[antlr-interest] "finally" blocks

Paul J. Lucas pauljlucas at mac.com
Mon Jan 17 22:13:41 PST 2005

On Tue, 18 Jan 2005, Alan Gutierrez wrote:

> Paul J Lucas wrote:
> > 	I don't have Bjarne's book in front of me, but he talks about
> > 	the general concept is about resource aquisition and release
> > 	(which is mostly what "finally" in Java is used for, e.g., open
> > 	a file, make sure it's closed, etc.).
>     RAII. Resource Allocation is Initialization. Modern C++ relies heavily on
>     the use of destructors to restore state when the stack is unwound.

	Yes, I know.

>     The question as to whether it is general, I'm not sure I understand. If
>     you're wondering whether it is a generally accepted practice in C++, the
>     answer is yes.

	I wasn't asking.  I think you're misquoting.  Terence was the
	one who was asking.

> > 	In ANTLR for C++, you don't need "finally" at all because if
> > 	the user wants the functionality, s/he can simply do what I
> > 	did, i.e., create a variable having a destructor.
>     And a decent C++ type is built around RAII and a destrcutor that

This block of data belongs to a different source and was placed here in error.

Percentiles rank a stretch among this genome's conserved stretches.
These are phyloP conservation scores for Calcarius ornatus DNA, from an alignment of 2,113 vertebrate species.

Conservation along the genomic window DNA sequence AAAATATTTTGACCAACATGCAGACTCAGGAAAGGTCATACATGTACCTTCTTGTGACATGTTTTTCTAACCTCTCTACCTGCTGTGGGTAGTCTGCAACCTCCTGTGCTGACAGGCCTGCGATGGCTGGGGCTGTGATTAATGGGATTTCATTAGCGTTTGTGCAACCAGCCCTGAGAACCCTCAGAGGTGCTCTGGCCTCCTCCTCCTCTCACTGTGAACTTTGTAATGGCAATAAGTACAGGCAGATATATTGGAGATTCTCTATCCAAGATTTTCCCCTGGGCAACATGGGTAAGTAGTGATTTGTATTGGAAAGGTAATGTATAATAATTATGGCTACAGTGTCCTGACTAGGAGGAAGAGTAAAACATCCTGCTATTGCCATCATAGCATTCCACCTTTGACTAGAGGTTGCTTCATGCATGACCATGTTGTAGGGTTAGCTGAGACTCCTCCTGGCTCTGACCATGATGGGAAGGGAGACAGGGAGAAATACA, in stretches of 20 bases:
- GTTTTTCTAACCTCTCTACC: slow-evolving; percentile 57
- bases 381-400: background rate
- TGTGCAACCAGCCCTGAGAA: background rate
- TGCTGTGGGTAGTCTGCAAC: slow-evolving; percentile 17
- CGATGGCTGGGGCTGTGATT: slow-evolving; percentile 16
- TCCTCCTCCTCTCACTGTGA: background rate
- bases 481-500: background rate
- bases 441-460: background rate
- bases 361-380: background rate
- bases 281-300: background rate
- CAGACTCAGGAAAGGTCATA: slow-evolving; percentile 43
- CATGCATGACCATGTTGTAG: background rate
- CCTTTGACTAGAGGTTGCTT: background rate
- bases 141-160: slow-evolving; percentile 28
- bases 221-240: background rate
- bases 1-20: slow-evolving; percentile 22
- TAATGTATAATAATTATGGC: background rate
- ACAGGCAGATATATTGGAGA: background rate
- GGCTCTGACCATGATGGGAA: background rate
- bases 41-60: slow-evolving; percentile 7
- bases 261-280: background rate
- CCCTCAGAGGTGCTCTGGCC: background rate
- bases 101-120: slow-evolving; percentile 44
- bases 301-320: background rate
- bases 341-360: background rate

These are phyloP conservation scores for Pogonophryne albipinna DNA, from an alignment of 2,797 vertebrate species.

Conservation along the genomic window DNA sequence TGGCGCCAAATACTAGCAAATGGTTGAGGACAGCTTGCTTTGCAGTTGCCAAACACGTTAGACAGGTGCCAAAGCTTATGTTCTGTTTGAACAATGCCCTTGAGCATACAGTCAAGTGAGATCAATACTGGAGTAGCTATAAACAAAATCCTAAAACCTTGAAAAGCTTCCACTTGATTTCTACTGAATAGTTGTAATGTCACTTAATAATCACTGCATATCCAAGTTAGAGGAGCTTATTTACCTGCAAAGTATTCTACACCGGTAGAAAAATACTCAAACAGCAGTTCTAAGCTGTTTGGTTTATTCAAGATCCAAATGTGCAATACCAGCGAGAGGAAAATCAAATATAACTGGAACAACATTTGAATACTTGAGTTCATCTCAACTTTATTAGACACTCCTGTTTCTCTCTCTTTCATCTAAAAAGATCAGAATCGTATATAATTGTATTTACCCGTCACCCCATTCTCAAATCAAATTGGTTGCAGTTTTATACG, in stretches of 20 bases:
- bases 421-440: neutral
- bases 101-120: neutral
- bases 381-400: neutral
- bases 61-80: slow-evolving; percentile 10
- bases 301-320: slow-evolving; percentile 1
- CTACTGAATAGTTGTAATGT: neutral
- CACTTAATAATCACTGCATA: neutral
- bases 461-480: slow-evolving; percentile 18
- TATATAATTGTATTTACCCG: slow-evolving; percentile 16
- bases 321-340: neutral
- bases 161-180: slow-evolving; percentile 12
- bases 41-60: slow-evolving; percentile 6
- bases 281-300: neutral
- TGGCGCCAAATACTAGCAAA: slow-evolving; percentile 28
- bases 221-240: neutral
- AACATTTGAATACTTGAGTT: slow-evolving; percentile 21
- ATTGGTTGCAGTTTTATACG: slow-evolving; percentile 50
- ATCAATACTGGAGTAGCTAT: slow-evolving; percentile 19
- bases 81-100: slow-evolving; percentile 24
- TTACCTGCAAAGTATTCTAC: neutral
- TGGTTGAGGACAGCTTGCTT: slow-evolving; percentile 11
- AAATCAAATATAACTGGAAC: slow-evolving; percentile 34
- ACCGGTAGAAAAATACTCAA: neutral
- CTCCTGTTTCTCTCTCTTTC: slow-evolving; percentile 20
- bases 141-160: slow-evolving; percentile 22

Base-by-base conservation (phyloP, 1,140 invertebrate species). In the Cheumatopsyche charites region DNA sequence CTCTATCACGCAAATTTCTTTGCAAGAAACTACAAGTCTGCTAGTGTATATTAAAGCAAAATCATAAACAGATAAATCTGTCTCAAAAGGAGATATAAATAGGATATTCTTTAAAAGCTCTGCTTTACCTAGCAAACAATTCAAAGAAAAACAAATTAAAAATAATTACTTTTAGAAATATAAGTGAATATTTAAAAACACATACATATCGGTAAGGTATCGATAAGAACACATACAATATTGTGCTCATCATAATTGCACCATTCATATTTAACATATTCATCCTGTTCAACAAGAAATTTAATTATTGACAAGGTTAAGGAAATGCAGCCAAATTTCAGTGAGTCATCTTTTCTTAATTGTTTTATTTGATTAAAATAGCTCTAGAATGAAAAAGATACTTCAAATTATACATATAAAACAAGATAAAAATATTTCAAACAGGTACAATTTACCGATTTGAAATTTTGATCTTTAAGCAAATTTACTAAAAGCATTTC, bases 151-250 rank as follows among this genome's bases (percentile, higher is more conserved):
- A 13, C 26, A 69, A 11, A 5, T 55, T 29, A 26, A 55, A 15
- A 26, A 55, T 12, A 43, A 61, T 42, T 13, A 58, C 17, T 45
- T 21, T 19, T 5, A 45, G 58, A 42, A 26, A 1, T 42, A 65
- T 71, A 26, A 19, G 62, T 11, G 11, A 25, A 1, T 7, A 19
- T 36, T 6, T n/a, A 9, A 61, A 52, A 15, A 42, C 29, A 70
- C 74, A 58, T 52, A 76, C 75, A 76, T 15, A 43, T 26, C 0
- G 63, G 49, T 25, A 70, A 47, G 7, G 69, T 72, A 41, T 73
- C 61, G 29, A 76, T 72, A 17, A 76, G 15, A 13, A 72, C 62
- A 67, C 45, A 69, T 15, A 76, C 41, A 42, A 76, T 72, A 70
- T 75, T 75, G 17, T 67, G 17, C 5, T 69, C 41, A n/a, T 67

>     does the right thing.

	Yes, I agree, but there's no such standard type wrappers for
	built-in types which is exactly what my example was for.

	The lone standard such wrapper is auto_ptr<T>.

>     You could still have that finally block for C++ ...

	How, exactly?  if I have:

		    bool flag = true;
		    : SOME TOKEN
			    if ( disaster )
			       throw outta_here;
		    finally {
		        flag = false;

	How is ANTLR going to "know" to do the right thing?  It would
	have to actually parse the C++ code looking for "throw" or
	"return" and copy the finally code like:

		myRule() {
		    bool flag = true;
		    // ...
		    if ( disaster ) {
		        flag = false;
			throw outta_here;
		    // ...
		    flag = false;

>     Finally exists in C++ ...

	No it doesn't.

	- Paul

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